Join your friends and neighbors in reading Helen Hunt Jackson's novel, Ramona. Then join us for some very special events celebrating this classic American book.
Ramona: A Documentary Film & Conversation
Join us for a special ONE BOOK STEAMBOAT screening of the documentary film Ramona: A Story of Protest and Passion followed by a Skype conversation with Helen Hunt Jackson scholar Kate Phillips.
About the film
Helen Hunt Jackson’s 1884 novel, Ramona, crystallized opinion about the whites’ maltreatment of Indians (much as Uncle Tom’s Cabin had done for slavery). This documentary film uses feature film clips to recap the plot and historical sources and sites in order to explain both the immense popularity of the book and its transformation into a mythic symbol of whites and Indians in the West.
Run time: 28 min.
About the speaker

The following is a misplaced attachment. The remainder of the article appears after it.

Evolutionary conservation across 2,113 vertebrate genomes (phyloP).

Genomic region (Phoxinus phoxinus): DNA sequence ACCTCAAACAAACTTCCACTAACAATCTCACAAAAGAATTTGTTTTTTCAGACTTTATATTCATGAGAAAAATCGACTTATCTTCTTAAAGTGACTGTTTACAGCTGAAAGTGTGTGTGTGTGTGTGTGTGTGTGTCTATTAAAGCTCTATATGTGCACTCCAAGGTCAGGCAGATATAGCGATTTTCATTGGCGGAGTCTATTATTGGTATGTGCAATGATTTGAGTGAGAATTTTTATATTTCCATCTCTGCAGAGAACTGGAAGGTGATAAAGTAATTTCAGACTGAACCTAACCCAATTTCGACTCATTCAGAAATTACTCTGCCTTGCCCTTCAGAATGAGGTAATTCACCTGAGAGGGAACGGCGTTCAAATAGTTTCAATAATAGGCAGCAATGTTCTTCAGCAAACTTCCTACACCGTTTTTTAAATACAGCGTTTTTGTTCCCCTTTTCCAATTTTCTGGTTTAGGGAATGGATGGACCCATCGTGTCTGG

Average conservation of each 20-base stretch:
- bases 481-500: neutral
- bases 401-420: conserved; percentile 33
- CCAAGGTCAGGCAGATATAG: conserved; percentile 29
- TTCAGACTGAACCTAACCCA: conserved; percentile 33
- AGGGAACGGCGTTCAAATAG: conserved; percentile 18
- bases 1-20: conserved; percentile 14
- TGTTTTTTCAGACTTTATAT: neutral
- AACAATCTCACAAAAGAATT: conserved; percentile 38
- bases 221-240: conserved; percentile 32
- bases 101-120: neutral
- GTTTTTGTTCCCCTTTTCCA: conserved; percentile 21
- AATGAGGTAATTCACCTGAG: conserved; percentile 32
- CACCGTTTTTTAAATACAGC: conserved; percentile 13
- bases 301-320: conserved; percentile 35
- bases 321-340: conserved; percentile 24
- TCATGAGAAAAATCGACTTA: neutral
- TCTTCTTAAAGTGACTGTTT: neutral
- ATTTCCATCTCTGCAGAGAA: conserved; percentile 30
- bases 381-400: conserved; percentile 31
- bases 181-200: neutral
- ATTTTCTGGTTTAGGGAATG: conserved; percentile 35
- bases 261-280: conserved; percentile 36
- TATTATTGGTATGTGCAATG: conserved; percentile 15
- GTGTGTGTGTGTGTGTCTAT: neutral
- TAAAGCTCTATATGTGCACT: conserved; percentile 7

Kate Phillips is the author of the critically acclaimed biography Helen Hunt Jackson: A Literary Life. Phillips grew up in Claremont, in Southern California, and first became interested in Helen Hunt Jackson because her maternal grandmother loved the novel Ramona. She also admired Jackson's work on behalf of Native American rights and attended the Ramona Pageant in Hemet, California, with her family on multiple occasions. After graduating from Dartmouth in English, Phillips spent a year in China, an experience she recently wrote about in The Atlantic. She also wrote and published a novel, White Rabbit, based on her maternal grandmother and step-grandfather. While earning a PhD from Harvard in American Studies, Phillips wrote her dissertation on Helen Hunt Jackson, which eventually became her gripping biography filled with fascinating glimpses of how social context both shaped and inspired Jackson's thinking, highlighting the inextricable presence of gender, race, and class in American literary history and culture and opening a new window onto the nineteenth century. Phillips is currently in the late stages of writing a new novel, Santa Clara, and also a memoir concerning her youth. She lives near San Francisco with her husband, two sons, and dog Lucky.